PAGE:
If you do not have a straight edge, you can simply use your strings as a straight edge. Press down the string at the first fret and press down the string on the fret where the body and neck meet. The string will become a straight line between the two frets. You may want to use capos to hold the string down. Once the string is fretted on two frets, you can measure the distance between the frets and the string with feeler gauges. If there is relief in the neck, the 6th or 7th fret will have the most distance between the string and the fret. The distance between the string and frets will decrease the closer you get to the capoed frets. The opposite will be true if your guitar neck has back-bow. If the distance between all the frets and the string are equal, the neck is straight and does not need to be adjusted.
Remember as I wrote on the action adjustment page, there is no right or wrong amount of relief in your neck to an extent. Usually a slight amount of relief is appropriate. Just like anything else in adjusting guitars, neck relief is a player's preference. It depends on the style of instrument and player. You should try to adjust your truss rod until your guitar neck is flat and play it. Then you can continue to add a slight amount of relief until your neck feels comfortable. Since the neck changes with the seasons, this adjustment will be fairly often. You will get used to how much relief you prefer in your neck. The average relief at the 7th fret is about .007 inches.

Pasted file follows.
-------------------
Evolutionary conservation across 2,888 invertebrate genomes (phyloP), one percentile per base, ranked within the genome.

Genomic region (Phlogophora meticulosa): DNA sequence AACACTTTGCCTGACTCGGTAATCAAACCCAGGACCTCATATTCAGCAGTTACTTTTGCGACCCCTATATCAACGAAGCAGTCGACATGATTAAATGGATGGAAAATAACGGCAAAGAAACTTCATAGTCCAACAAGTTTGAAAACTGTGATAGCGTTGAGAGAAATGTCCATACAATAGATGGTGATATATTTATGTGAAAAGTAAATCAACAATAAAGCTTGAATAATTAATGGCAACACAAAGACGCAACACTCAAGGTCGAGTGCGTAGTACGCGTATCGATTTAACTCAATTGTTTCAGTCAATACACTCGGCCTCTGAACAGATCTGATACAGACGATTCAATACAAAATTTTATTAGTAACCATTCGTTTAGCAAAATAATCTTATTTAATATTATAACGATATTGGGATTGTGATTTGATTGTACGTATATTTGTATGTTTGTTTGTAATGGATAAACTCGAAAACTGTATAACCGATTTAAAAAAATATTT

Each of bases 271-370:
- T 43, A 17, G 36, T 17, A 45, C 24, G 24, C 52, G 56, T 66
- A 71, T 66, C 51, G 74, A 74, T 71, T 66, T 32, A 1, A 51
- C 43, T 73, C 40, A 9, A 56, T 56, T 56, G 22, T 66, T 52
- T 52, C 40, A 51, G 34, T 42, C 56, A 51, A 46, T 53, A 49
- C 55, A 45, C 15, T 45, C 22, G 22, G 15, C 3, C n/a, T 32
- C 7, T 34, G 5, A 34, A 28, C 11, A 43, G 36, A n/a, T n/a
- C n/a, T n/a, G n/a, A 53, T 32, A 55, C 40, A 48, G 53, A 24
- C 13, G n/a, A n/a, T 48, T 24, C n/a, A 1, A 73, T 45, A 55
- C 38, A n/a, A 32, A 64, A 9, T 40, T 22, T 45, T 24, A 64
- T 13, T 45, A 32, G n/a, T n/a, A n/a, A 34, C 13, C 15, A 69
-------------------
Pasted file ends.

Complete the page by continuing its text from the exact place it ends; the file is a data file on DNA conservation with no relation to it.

Before we do anything I want to warn you. BE VERY CAREFUL. Do not over tighten the truss rod. Remember the truss rod is a piece of metal that is in charge of applying pressure to bend your guitar neck. If you over tighten it, you can cause any number of problems including snapping it, warping the fretboard, or even twisting your guitar neck. All of these problems are rather involved and expensive repairs. It is best just to be careful and not over tighten the it in the first place.
A good thing to do before following the steps below is to loosen your rod a full turn and measure your guitar neck to see what happens. If the truss rod is already all the way tightened and the neck still has relief in it, you may break something by continuing to tighten it. Backing off the tension will give you an idea of how tight the rod is before you start the adjustment.